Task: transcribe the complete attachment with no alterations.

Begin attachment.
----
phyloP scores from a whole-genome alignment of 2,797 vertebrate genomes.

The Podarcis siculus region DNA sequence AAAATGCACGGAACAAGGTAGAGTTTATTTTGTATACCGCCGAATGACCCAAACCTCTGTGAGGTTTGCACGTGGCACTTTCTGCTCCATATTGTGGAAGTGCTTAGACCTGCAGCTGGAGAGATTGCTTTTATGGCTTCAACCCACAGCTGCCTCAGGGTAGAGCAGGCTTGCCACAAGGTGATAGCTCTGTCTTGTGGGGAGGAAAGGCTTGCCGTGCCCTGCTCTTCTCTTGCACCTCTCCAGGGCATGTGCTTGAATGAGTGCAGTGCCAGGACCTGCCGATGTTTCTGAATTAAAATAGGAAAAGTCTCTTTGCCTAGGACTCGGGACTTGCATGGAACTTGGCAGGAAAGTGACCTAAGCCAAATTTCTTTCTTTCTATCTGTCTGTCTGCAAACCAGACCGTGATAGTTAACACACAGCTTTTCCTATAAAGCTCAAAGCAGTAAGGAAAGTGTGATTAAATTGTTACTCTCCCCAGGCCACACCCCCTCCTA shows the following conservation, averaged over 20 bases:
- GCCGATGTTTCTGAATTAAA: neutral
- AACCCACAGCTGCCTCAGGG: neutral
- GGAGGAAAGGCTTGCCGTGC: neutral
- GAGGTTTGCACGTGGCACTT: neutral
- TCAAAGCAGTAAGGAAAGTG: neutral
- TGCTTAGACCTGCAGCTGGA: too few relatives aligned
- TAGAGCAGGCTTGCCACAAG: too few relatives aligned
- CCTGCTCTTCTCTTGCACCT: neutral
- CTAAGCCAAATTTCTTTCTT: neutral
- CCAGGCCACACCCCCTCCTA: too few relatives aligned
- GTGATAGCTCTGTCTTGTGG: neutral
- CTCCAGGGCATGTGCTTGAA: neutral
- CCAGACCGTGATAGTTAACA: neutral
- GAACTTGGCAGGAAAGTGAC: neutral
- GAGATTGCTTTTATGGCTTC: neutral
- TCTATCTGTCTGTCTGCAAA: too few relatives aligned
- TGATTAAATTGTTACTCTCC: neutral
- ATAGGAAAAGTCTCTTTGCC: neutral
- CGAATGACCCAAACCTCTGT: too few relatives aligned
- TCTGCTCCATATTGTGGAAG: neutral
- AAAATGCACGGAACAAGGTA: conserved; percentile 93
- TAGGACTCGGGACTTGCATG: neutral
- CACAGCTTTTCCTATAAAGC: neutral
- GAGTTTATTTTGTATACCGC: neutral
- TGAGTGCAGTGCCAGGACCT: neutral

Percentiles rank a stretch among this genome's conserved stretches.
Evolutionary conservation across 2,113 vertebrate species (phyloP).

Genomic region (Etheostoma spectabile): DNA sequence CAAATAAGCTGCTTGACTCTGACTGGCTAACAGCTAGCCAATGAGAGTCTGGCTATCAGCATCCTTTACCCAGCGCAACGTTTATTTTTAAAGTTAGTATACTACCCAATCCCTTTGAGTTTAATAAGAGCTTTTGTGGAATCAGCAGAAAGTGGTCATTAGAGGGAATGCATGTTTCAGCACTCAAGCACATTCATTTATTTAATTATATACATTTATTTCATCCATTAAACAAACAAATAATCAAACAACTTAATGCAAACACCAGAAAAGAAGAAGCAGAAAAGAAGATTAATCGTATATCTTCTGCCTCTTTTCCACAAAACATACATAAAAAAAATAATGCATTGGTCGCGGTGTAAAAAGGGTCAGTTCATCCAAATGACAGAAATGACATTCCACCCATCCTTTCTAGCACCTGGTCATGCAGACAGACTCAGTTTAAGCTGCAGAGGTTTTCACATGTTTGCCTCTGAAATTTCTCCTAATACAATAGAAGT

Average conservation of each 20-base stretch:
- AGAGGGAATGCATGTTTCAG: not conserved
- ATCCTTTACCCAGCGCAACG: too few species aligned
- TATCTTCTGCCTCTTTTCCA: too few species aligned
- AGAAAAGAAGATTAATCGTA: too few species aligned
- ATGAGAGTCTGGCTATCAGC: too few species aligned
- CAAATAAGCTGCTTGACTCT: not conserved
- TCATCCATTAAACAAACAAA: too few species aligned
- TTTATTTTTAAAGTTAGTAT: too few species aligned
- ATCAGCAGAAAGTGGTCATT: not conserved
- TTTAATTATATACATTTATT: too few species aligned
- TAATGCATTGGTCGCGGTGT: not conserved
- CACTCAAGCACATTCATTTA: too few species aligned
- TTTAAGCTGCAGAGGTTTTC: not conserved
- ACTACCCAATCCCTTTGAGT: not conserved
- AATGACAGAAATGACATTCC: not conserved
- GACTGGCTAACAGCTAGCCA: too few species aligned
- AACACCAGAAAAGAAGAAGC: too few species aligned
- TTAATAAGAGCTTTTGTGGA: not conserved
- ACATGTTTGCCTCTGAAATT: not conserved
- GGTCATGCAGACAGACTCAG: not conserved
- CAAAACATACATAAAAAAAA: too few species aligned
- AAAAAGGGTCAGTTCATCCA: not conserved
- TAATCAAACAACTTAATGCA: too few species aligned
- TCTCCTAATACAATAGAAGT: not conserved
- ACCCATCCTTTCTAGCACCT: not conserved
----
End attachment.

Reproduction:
phyloP scores from a whole-genome alignment of 2,797 vertebrate genomes.

The Podarcis siculus region DNA sequence AAAATGCACGGAACAAGGTAGAGTTTATTTTGTATACCGCCGAATGACCCAAACCTCTGTGAGGTTTGCACGTGGCACTTTCTGCTCCATATTGTGGAAGTGCTTAGACCTGCAGCTGGAGAGATTGCTTTTATGGCTTCAACCCACAGCTGCCTCAGGGTAGAGCAGGCTTGCCACAAGGTGATAGCTCTGTCTTGTGGGGAGGAAAGGCTTGCCGTGCCCTGCTCTTCTCTTGCACCTCTCCAGGGCATGTGCTTGAATGAGTGCAGTGCCAGGACCTGCCGATGTTTCTGAATTAAAATAGGAAAAGTCTCTTTGCCTAGGACTCGGGACTTGCATGGAACTTGGCAGGAAAGTGACCTAAGCCAAATTTCTTTCTTTCTATCTGTCTGTCTGCAAACCAGACCGTGATAGTTAACACACAGCTTTTCCTATAAAGCTCAAAGCAGTAAGGAAAGTGTGATTAAATTGTTACTCTCCCCAGGCCACACCCCCTCCTA shows the following conservation, averaged over 20 bases:
- GCCGATGTTTCTGAATTAAA: neutral
- AACCCACAGCTGCCTCAGGG: neutral
- GGAGGAAAGGCTTGCCGTGC: neutral
- GAGGTTTGCACGTGGCACTT: neutral
- TCAAAGCAGTAAGGAAAGTG: neutral
- TGCTTAGACCTGCAGCTGGA: too few relatives aligned
- TAGAGCAGGCTTGCCACAAG: too few relatives aligned
- CCTGCTCTTCTCTTGCACCT: neutral
- CTAAGCCAAATTTCTTTCTT: neutral
- CCAGGCCACACCCCCTCCTA: too few relatives aligned
- GTGATAGCTCTGTCTTGTGG: neutral
- CTCCAGGGCATGTGCTTGAA: neutral
- CCAGACCGTGATAGTTAACA: neutral
- GAACTTGGCAGGAAAGTGAC: neutral
- GAGATTGCTTTTATGGCTTC: neutral
- TCTATCTGTCTGTCTGCAAA: too few relatives aligned
- TGATTAAATTGTTACTCTCC: neutral
- ATAGGAAAAGTCTCTTTGCC: neutral
- CGAATGACCCAAACCTCTGT: too few relatives aligned
- TCTGCTCCATATTGTGGAAG: neutral
- AAAATGCACGGAACAAGGTA: conserved; percentile 93
- TAGGACTCGGGACTTGCATG: neutral
- CACAGCTTTTCCTATAAAGC: neutral
- GAGTTTATTTTGTATACCGC: neutral
- TGAGTGCAGTGCCAGGACCT: neutral

Percentiles rank a stretch among this genome's conserved stretches.
Evolutionary conservation across 2,113 vertebrate species (phyloP).

Genomic region (Etheostoma spectabile): DNA sequence CAAATAAGCTGCTTGACTCTGACTGGCTAACAGCTAGCCAATGAGAGTCTGGCTATCAGCATCCTTTACCCAGCGCAACGTTTATTTTTAAAGTTAGTATACTACCCAATCCCTTTGAGTTTAATAAGAGCTTTTGTGGAATCAGCAGAAAGTGGTCATTAGAGGGAATGCATGTTTCAGCACTCAAGCACATTCATTTATTTAATTATATACATTTATTTCATCCATTAAACAAACAAATAATCAAACAACTTAATGCAAACACCAGAAAAGAAGAAGCAGAAAAGAAGATTAATCGTATATCTTCTGCCTCTTTTCCACAAAACATACATAAAAAAAATAATGCATTGGTCGCGGTGTAAAAAGGGTCAGTTCATCCAAATGACAGAAATGACATTCCACCCATCCTTTCTAGCACCTGGTCATGCAGACAGACTCAGTTTAAGCTGCAGAGGTTTTCACATGTTTGCCTCTGAAATTTCTCCTAATACAATAGAAGT

Average conservation of each 20-base stretch:
- AGAGGGAATGCATGTTTCAG: not conserved
- ATCCTTTACCCAGCGCAACG: too few species aligned
- TATCTTCTGCCTCTTTTCCA: too few species aligned
- AGAAAAGAAGATTAATCGTA: too few species aligned
- ATGAGAGTCTGGCTATCAGC: too few species aligned
- CAAATAAGCTGCTTGACTCT: not conserved
- TCATCCATTAAACAAACAAA: too few species aligned
- TTTATTTTTAAAGTTAGTAT: too few species aligned
- ATCAGCAGAAAGTGGTCATT: not conserved
- TTTAATTATATACATTTATT: too few species aligned
- TAATGCATTGGTCGCGGTGT: not conserved
- CACTCAAGCACATTCATTTA: too few species aligned
- TTTAAGCTGCAGAGGTTTTC: not conserved
- ACTACCCAATCCCTTTGAGT: not conserved
- AATGACAGAAATGACATTCC: not conserved
- GACTGGCTAACAGCTAGCCA: too few species aligned
- AACACCAGAAAAGAAGAAGC: too few species aligned
- TTAATAAGAGCTTTTGTGGA: not conserved
- ACATGTTTGCCTCTGAAATT: not conserved
- GGTCATGCAGACAGACTCAG: not conserved
- CAAAACATACATAAAAAAAA: too few species aligned
- AAAAAGGGTCAGTTCATCCA: not conserved
- TAATCAAACAACTTAATGCA: too few species aligned
- TCTCCTAATACAATAGAAGT: not conserved
- ACCCATCCTTTCTAGCACCT: not conserved